If you were waiting for another Busta Rhymes album to drop, then you’re in luck. That’s if you don’t mind him sharing the songspace with a dozen other artists, at least. The American rapper, who rose to fame through the 1990s, has just released his 11th studio album. Here’s our Blockbusta review…
After 12 Grammy nominations and countless chart hits, he has secured a place as one of the biggest names in US hip-hop. Now, aged 51, Busta Rhymes aka Trevor Smith, has a brand new, hour-long record, comprising a whopping 19 songs. However, a staggering 15 of these brand-new tracks are collaborations, making this seem more like a shared album rather than Smiths’ alone.
Sampling the greatness of Stevie Wonder and Michael Jackson, Blockbusta features the inspiration, words and sound of some of Busta’s contemporaries, as well as some familiar names in the UK charts.
However, despite the strong collaborations, it does seem to be the defining characteristic of the album that there are only four tracks with just Busta on his own. This mix of sounds and tones seems almost clumsy, with the chosen guests not always complimenting Smith or each other, repeatedly disrupting the flow of the album, and preventing its potential overall coherence.
Busta Rhymes clearly attempts to play around with genres here, with rare solo track, ‘Tings’ containing some mediocre afro-beats and ‘Slide’ featuring a refreshing jazz piano solo behind a typically punchy hip-hop beat.
Busta appears to feel more comfortable in the hip-hop territory, making this track one of the record’s stronger pieces, however it would have been interesting to see some more experimentation with genre on the record, particularly given Smith’s lengthy experience and confident position in the music industry.
What’s more, these attempts to veer away from the thing for which he is known best and has secured his success don’t seem to pay off overall. The brief entry into drum and bass, afrobeats and disco seem half-hearted, and if it weren’t for the injection of fresh and current artists such as BIA and DaBaby throughout, this record would sadly feel like a poor attempt by Busta at trying to get back into the charts by re-hashing his old style.
Although the collaborations are in excess, these tracks provide some of the album’s highlights. For instance, using strong female voices on Blockbusta adds value overall. The husky, sensual voice of BIA, contrasting with Smith’s recognisable tone, makes ‘Beach Ball’ an immediate hit. Coi Leray’s engaging voice in ‘Luxury Life’, combined with the 90s hip-hop-inspired backing, makes for a decent collaboration.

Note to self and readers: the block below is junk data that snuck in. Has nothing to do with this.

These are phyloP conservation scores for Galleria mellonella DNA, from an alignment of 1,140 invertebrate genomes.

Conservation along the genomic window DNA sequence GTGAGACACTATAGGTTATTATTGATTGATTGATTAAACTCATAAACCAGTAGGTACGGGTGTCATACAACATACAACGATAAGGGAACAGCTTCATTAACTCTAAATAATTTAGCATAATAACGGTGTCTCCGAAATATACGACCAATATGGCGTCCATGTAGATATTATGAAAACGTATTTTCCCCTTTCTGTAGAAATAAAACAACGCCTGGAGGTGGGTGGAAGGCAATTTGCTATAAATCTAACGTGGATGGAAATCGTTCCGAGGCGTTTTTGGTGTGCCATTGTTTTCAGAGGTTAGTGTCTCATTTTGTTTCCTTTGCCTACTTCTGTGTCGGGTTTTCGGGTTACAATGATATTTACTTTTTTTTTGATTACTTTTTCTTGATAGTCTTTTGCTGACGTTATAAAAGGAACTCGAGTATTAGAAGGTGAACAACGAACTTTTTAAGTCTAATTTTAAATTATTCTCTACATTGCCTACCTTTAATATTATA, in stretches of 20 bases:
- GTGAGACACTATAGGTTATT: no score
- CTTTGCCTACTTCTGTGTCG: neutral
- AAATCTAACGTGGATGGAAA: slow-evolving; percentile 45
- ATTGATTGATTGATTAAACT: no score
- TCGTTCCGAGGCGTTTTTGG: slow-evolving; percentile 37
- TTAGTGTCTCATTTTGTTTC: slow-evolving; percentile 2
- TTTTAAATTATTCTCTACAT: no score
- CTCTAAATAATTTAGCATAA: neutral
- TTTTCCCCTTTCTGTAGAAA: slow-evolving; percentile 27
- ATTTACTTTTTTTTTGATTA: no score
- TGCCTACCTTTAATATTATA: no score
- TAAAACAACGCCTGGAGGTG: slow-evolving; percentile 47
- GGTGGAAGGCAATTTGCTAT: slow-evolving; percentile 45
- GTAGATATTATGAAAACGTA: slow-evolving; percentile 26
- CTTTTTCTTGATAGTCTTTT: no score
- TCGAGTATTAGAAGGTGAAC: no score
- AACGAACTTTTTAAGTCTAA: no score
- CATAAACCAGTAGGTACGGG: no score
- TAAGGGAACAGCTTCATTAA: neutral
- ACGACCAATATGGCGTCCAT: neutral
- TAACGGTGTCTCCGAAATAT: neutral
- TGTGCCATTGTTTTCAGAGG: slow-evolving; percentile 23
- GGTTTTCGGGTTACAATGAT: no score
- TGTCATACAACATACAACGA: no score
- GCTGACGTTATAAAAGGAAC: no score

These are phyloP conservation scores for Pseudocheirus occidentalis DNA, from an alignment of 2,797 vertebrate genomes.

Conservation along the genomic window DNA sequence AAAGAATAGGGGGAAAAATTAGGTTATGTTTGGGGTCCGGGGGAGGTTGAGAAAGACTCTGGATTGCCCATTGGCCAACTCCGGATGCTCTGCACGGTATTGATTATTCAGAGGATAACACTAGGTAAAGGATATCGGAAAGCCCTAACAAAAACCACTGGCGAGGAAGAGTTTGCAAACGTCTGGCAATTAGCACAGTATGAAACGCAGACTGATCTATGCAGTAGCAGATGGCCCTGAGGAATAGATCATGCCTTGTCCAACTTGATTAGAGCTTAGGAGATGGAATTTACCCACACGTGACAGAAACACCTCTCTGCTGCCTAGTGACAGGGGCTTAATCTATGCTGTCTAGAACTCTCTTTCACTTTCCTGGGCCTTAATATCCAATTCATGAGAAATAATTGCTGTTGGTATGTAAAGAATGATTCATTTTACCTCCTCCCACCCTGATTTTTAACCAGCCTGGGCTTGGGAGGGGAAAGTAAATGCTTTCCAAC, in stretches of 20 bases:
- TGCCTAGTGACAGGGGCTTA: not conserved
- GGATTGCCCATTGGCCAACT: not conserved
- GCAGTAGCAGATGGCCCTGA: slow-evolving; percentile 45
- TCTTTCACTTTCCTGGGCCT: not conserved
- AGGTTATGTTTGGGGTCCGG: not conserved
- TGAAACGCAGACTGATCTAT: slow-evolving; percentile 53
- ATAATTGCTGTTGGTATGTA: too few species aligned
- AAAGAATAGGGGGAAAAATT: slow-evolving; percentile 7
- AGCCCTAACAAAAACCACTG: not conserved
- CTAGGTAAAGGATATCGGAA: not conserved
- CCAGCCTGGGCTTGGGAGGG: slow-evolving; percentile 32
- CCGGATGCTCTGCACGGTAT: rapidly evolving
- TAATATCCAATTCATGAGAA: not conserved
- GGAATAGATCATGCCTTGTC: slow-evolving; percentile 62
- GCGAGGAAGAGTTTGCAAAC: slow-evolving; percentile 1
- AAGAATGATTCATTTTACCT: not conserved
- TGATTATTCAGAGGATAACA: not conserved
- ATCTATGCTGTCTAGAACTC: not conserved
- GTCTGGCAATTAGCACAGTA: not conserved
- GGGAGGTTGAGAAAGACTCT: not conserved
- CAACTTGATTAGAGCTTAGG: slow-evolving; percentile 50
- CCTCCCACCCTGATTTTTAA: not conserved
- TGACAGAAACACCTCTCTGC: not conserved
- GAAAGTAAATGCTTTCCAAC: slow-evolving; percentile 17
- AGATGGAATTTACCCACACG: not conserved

Equally, ‘Legend’ features the gentle singing voice of Morray, which compliments Busta’s rap verses, making the track stand out as a distinct high-point of the album, almost to the point where it seems out of place alongside the shouty, aggressive and punchy raps of Young Thug and Quavo. London rapper Giggs is a welcome guest on the album, with his whispery voice contrasting nicely with the trappy feel of ‘The Hive’ and helping to tee up Busta’s verse in a clean and slick way.
Blockbusta definitely improves towards the end, culminating with two thought-provoking and nuanced tracks, firstly with the penultimate track, ‘Legacy’. Towards the end of the song, Busta brings in a more candid, spoken segment as he says: “It’s crazy how I used to run in the studio to make these songs to feed my children. Now I’m making these songs with my children,” before going on to thank his kids, naming them as the collaborators on the song, and other children in his family.
This is a reflective moment for the rapper – now decades away from his hay-day – it appears his priorities and the things he values have evolved, which is portrayed through his fresh new music.
This would seem like a fitting end to the album, but he closes with another collaboration with a contemporary of his, Big Tigger. ‘If You Don’t Know Now You Know Part 2’ is one of the most compelling tracks on the album, largely for its format.
Performed almost as an interview, with Big Tigger asking questions such as, “I gotta ask, how dope was it to be on tour with Wu-Tang?” and mentioning the album’s release in the 50th anniversary year of hip-hop before asking Smith about his legacy. This theme emerges as a prominent one towards the end of the album, but Busta does not let listeners forget that he was one of the key players in the genre: “Bust, you’re an all-time great.”
An all-time great for sure, but is it now time for Busta to bask in his legacy and leave the big 19-song-albums to newer artists? Sadly, Blockbusta shows that he can no longer maintain quality and engagement throughout an entire album, as most of the tracks are weak and lacking in unique value, with highlights mainly being provided by guest artists.